How Suboxone Is Used For Opioid Addiction
Opioid addiction can be a powerful type of addiction to overcome. Fortunately, having the right tools available, including medication, can give you a good chance at stopping opioid use and moving forward from addiction.
Reduce Withdrawal Symptoms
When you first enter treatment, you'll need to immediately abstain from opioids, if you have not already stopped. This can be one of the hardest phases because withdrawal comes with physiological symptoms, some of which can be dangerous. The use of a Suboxone treatment during withdrawal can reduce or alleviate many of the unpleasant symptoms associated with withdrawal. During withdrawal, this is one of the most vulnerable times you may experience since taking drugs would stop the nausea, vomiting, and diarrhea, making continued drug use more tempting. Suboxone provides a safer route to withdrawal than would be experienced by going "cold turkey," potentially allowing you to go through withdrawal without returning to drugs.
After withdrawing from opioids, the next challenge will be cravings. Suboxone can be used short or long-term to manage opioid cravings. Another advantage to medication management is the medication also acts as an opioid agonist. This means even if you slip-up and use drugs, they will not have the same effects because Suboxone is blocking them from reaching the receptor sites. The effectiveness of medication management is contingent on your continued use of the medication, without trying to circumvent the effects of Suboxone by not taking the medication. Eventually, the goal is to reduce the amount of Suboxone you take to reduce your dependence on the medication without going back to other drugs.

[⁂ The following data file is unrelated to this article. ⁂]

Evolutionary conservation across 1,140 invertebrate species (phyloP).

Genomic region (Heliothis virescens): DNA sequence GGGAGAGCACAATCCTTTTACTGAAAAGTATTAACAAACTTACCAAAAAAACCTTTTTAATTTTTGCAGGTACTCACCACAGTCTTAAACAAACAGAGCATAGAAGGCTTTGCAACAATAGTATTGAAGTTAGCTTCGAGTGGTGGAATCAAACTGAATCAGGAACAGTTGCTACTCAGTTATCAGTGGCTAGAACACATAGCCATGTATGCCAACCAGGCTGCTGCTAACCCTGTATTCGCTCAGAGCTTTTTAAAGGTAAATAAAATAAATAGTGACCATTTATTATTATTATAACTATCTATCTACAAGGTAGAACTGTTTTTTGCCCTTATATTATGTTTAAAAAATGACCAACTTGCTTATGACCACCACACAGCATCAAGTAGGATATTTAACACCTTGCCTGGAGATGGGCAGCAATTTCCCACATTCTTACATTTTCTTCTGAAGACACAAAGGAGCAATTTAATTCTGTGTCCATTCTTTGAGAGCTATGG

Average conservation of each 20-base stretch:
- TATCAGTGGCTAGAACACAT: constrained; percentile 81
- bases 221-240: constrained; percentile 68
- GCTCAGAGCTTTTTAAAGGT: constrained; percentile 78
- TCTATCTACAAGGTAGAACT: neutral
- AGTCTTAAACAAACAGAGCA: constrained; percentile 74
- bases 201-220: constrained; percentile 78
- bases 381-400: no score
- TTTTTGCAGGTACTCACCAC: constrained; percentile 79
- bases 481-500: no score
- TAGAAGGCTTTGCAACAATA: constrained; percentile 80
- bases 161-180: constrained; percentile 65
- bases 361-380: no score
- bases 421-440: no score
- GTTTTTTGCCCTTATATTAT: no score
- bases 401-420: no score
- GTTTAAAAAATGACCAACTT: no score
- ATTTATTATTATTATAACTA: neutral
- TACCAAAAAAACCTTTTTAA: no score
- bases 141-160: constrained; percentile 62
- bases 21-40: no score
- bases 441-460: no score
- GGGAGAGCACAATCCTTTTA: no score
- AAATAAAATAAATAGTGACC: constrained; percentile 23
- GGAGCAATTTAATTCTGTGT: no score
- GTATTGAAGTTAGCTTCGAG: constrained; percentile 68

Part Of A Multidimensional Plan
Suboxone is a major part of a treatment plan to fight against opioid addiction, but it's only one component. You should engage in any treatment strategies available to you. The most common adjunctive treatment is therapy and/or the use of psychiatric medications. Many people who abuse opioids have concurrent problems, such as chronic pain, which may have precipitated opioid use, or mental illness that was never adequately treated. Other parts of a treatment plan may include education or job training. Obtaining a degree or job training may help you find a job or develop long-term career goals and increase the likelihood of staying clean.
The use of medications in an opioid treatment program can allow for a safer withdrawal from opioids and may increase the chances of staying clean. Engaging in all components of a treatment plan will give you a better chance at beating the odds.